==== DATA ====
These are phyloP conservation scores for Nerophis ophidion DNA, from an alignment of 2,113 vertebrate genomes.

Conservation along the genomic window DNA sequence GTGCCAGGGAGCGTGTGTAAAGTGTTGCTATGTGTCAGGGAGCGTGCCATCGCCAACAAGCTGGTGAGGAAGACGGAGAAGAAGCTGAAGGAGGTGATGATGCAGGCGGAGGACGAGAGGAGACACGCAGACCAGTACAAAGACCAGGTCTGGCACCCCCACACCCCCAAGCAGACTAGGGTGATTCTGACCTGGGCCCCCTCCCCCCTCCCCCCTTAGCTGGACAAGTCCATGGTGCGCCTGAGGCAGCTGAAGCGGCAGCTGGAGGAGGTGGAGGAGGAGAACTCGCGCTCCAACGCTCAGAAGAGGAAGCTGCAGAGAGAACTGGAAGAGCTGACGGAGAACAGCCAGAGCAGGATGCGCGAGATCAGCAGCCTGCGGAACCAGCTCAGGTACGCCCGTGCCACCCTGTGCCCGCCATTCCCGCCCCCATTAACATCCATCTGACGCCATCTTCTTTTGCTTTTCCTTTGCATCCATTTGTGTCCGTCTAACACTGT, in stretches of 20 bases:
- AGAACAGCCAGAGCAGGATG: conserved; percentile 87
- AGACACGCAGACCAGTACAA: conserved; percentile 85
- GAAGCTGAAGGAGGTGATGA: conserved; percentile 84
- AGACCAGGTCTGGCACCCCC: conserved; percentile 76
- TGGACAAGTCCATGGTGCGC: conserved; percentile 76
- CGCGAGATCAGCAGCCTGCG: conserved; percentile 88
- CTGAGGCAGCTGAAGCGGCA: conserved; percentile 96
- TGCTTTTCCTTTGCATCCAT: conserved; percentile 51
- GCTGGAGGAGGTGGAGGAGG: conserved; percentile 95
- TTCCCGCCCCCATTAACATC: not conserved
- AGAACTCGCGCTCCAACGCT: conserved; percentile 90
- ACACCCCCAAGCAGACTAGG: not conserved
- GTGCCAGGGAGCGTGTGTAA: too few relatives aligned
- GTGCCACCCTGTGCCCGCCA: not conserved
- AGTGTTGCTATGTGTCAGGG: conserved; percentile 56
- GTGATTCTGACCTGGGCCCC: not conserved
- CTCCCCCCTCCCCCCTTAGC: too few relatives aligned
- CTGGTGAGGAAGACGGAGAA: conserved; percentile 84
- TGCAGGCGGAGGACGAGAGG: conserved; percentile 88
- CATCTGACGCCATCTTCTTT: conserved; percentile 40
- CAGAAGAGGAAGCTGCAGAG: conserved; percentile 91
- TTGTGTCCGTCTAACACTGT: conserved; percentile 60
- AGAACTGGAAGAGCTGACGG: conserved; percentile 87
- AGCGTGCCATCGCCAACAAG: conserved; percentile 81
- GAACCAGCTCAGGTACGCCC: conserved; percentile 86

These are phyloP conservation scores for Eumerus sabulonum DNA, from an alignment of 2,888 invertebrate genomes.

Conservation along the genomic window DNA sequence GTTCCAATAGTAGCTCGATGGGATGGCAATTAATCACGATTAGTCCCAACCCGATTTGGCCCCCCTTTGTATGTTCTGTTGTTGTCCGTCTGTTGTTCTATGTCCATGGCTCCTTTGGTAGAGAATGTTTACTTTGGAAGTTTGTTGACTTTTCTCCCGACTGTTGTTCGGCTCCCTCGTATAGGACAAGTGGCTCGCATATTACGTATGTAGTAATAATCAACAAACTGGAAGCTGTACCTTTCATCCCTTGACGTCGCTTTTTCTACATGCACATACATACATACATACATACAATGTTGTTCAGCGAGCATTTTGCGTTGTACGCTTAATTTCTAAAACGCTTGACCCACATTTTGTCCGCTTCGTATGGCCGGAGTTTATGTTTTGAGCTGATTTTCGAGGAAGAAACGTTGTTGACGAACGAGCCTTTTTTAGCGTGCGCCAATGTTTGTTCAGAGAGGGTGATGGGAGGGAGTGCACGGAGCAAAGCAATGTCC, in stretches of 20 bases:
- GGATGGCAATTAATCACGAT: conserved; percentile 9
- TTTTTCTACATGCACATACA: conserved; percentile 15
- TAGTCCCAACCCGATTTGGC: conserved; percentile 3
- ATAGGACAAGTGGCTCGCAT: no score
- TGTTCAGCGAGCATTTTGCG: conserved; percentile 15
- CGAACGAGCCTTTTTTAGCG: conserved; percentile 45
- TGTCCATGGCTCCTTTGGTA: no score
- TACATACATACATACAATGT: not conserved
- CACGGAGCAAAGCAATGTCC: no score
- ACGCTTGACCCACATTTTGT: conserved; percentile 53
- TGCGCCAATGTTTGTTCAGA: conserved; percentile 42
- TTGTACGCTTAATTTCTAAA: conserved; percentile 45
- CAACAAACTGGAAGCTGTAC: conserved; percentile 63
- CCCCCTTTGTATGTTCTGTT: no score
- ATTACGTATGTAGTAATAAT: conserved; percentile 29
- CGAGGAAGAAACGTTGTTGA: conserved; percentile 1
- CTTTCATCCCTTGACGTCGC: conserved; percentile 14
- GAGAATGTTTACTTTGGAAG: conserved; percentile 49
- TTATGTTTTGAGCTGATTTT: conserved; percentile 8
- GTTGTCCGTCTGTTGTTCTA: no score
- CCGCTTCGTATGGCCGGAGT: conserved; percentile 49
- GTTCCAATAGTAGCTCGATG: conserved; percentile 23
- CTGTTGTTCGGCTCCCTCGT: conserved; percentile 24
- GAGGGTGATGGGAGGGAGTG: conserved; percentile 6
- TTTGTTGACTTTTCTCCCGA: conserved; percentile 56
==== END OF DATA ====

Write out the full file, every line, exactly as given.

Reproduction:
These are phyloP conservation scores for Nerophis ophidion DNA, from an alignment of 2,113 vertebrate genomes.

Conservation along the genomic window DNA sequence GTGCCAGGGAGCGTGTGTAAAGTGTTGCTATGTGTCAGGGAGCGTGCCATCGCCAACAAGCTGGTGAGGAAGACGGAGAAGAAGCTGAAGGAGGTGATGATGCAGGCGGAGGACGAGAGGAGACACGCAGACCAGTACAAAGACCAGGTCTGGCACCCCCACACCCCCAAGCAGACTAGGGTGATTCTGACCTGGGCCCCCTCCCCCCTCCCCCCTTAGCTGGACAAGTCCATGGTGCGCCTGAGGCAGCTGAAGCGGCAGCTGGAGGAGGTGGAGGAGGAGAACTCGCGCTCCAACGCTCAGAAGAGGAAGCTGCAGAGAGAACTGGAAGAGCTGACGGAGAACAGCCAGAGCAGGATGCGCGAGATCAGCAGCCTGCGGAACCAGCTCAGGTACGCCCGTGCCACCCTGTGCCCGCCATTCCCGCCCCCATTAACATCCATCTGACGCCATCTTCTTTTGCTTTTCCTTTGCATCCATTTGTGTCCGTCTAACACTGT, in stretches of 20 bases:
- AGAACAGCCAGAGCAGGATG: conserved; percentile 87
- AGACACGCAGACCAGTACAA: conserved; percentile 85
- GAAGCTGAAGGAGGTGATGA: conserved; percentile 84
- AGACCAGGTCTGGCACCCCC: conserved; percentile 76
- TGGACAAGTCCATGGTGCGC: conserved; percentile 76
- CGCGAGATCAGCAGCCTGCG: conserved; percentile 88
- CTGAGGCAGCTGAAGCGGCA: conserved; percentile 96
- TGCTTTTCCTTTGCATCCAT: conserved; percentile 51
- GCTGGAGGAGGTGGAGGAGG: conserved; percentile 95
- TTCCCGCCCCCATTAACATC: not conserved
- AGAACTCGCGCTCCAACGCT: conserved; percentile 90
- ACACCCCCAAGCAGACTAGG: not conserved
- GTGCCAGGGAGCGTGTGTAA: too few relatives aligned
- GTGCCACCCTGTGCCCGCCA: not conserved
- AGTGTTGCTATGTGTCAGGG: conserved; percentile 56
- GTGATTCTGACCTGGGCCCC: not conserved
- CTCCCCCCTCCCCCCTTAGC: too few relatives aligned
- CTGGTGAGGAAGACGGAGAA: conserved; percentile 84
- TGCAGGCGGAGGACGAGAGG: conserved; percentile 88
- CATCTGACGCCATCTTCTTT: conserved; percentile 40
- CAGAAGAGGAAGCTGCAGAG: conserved; percentile 91
- TTGTGTCCGTCTAACACTGT: conserved; percentile 60
- AGAACTGGAAGAGCTGACGG: conserved; percentile 87
- AGCGTGCCATCGCCAACAAG: conserved; percentile 81
- GAACCAGCTCAGGTACGCCC: conserved; percentile 86

These are phyloP conservation scores for Eumerus sabulonum DNA, from an alignment of 2,888 invertebrate genomes.

Conservation along the genomic window DNA sequence GTTCCAATAGTAGCTCGATGGGATGGCAATTAATCACGATTAGTCCCAACCCGATTTGGCCCCCCTTTGTATGTTCTGTTGTTGTCCGTCTGTTGTTCTATGTCCATGGCTCCTTTGGTAGAGAATGTTTACTTTGGAAGTTTGTTGACTTTTCTCCCGACTGTTGTTCGGCTCCCTCGTATAGGACAAGTGGCTCGCATATTACGTATGTAGTAATAATCAACAAACTGGAAGCTGTACCTTTCATCCCTTGACGTCGCTTTTTCTACATGCACATACATACATACATACATACAATGTTGTTCAGCGAGCATTTTGCGTTGTACGCTTAATTTCTAAAACGCTTGACCCACATTTTGTCCGCTTCGTATGGCCGGAGTTTATGTTTTGAGCTGATTTTCGAGGAAGAAACGTTGTTGACGAACGAGCCTTTTTTAGCGTGCGCCAATGTTTGTTCAGAGAGGGTGATGGGAGGGAGTGCACGGAGCAAAGCAATGTCC, in stretches of 20 bases:
- GGATGGCAATTAATCACGAT: conserved; percentile 9
- TTTTTCTACATGCACATACA: conserved; percentile 15
- TAGTCCCAACCCGATTTGGC: conserved; percentile 3
- ATAGGACAAGTGGCTCGCAT: no score
- TGTTCAGCGAGCATTTTGCG: conserved; percentile 15
- CGAACGAGCCTTTTTTAGCG: conserved; percentile 45
- TGTCCATGGCTCCTTTGGTA: no score
- TACATACATACATACAATGT: not conserved
- CACGGAGCAAAGCAATGTCC: no score
- ACGCTTGACCCACATTTTGT: conserved; percentile 53
- TGCGCCAATGTTTGTTCAGA: conserved; percentile 42
- TTGTACGCTTAATTTCTAAA: conserved; percentile 45
- CAACAAACTGGAAGCTGTAC: conserved; percentile 63
- CCCCCTTTGTATGTTCTGTT: no score
- ATTACGTATGTAGTAATAAT: conserved; percentile 29
- CGAGGAAGAAACGTTGTTGA: conserved; percentile 1
- CTTTCATCCCTTGACGTCGC: conserved; percentile 14
- GAGAATGTTTACTTTGGAAG: conserved; percentile 49
- TTATGTTTTGAGCTGATTTT: conserved; percentile 8
- GTTGTCCGTCTGTTGTTCTA: no score
- CCGCTTCGTATGGCCGGAGT: conserved; percentile 49
- GTTCCAATAGTAGCTCGATG: conserved; percentile 23
- CTGTTGTTCGGCTCCCTCGT: conserved; percentile 24
- GAGGGTGATGGGAGGGAGTG: conserved; percentile 6
- TTTGTTGACTTTTCTCCCGA: conserved; percentile 56